Applying Exterior Paints
After preparation is complete, these are the basic steps:
Choose appropriate weather. You want to paint on mild, warm days, but try to avoid painting in direct sunlight.
Spot prime repaired areas with sealer or for latex, just use some of the finish paint.
Caulk where necessary: siding to corner boards, around window and door frames etc.
Remove screens and drain pipes.
Always start at the top of the house.
Use a wide siding brush, stopping only at natural breaks to avoid lap marks.
Dampen stucco with a garden hose before painting it.
Paint the main siding or shingles first, trim last.
Applying Interior Paints
After preparation work is complete, and you are ready to start applying the paint, follow these steps to a professional quality do-it-yourself paint job:
Spot prime repaired areas. For latex paint, simply use the paint you will be using for the finish coat; for alkyd paint you should use a latex primer if at possible.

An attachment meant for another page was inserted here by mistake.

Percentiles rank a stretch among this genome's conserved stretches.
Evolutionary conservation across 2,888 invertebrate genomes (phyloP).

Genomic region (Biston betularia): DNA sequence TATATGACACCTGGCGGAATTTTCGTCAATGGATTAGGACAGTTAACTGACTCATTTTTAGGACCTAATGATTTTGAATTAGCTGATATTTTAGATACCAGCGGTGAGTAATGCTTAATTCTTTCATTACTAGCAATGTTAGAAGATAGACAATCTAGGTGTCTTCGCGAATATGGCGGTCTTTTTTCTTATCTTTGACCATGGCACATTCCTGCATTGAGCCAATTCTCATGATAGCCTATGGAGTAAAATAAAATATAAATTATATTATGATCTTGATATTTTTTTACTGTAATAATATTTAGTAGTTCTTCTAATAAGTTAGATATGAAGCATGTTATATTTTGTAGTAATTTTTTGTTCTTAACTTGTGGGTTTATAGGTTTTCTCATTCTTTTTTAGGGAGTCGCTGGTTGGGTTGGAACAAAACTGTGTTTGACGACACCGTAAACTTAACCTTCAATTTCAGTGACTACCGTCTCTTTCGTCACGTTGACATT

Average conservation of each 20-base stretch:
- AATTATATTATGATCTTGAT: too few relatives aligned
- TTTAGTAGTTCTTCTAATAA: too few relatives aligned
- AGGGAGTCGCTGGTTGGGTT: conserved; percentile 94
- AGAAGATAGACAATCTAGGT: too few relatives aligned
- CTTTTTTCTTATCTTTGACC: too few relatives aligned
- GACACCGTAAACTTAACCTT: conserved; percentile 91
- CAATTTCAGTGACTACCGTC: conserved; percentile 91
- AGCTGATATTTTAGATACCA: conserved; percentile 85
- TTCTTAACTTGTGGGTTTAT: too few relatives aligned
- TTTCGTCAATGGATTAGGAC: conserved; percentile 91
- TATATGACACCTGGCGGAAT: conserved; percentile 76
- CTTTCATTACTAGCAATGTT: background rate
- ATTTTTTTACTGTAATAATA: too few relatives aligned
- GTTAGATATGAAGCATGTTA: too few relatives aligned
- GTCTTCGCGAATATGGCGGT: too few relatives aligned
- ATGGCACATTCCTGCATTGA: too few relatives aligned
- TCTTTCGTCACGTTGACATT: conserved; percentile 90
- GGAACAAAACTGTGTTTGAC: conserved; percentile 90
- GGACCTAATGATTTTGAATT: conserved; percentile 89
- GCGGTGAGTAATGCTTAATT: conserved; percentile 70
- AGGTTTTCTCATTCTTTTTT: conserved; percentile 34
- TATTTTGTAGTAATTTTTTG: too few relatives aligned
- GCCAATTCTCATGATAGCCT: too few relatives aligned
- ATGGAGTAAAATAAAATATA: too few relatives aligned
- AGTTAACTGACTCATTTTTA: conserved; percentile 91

Cut in, (with a brush) ceilings to walls, walls to ceiling, corners and baseboard.
Paint the ceiling first to avoid splattering onto the finished walls and trim.
I like to finish paint all of the trim before the walls, with the exception of baseboard which must be painted after the walls. It is easier to cut the walls into the trim than the reverse. However, many sources may disagree with this philosophy. If you are unsure of the choice to make here, you may want to do the edges of the windows and door jambs, and leave the “face” of the trim to be done after the walls.
Paint the walls. There are many rolling techniques. I find that long vertical runs from baseboard to ceiling work very well. Just use care to overlap the widths several times to avoid having “lines” from the roller edges.
Touch up if necessary. Use a fairly dry roller, apply in the same direction as the previous application, and feather the edges.
Paint remaining trim and baseboard.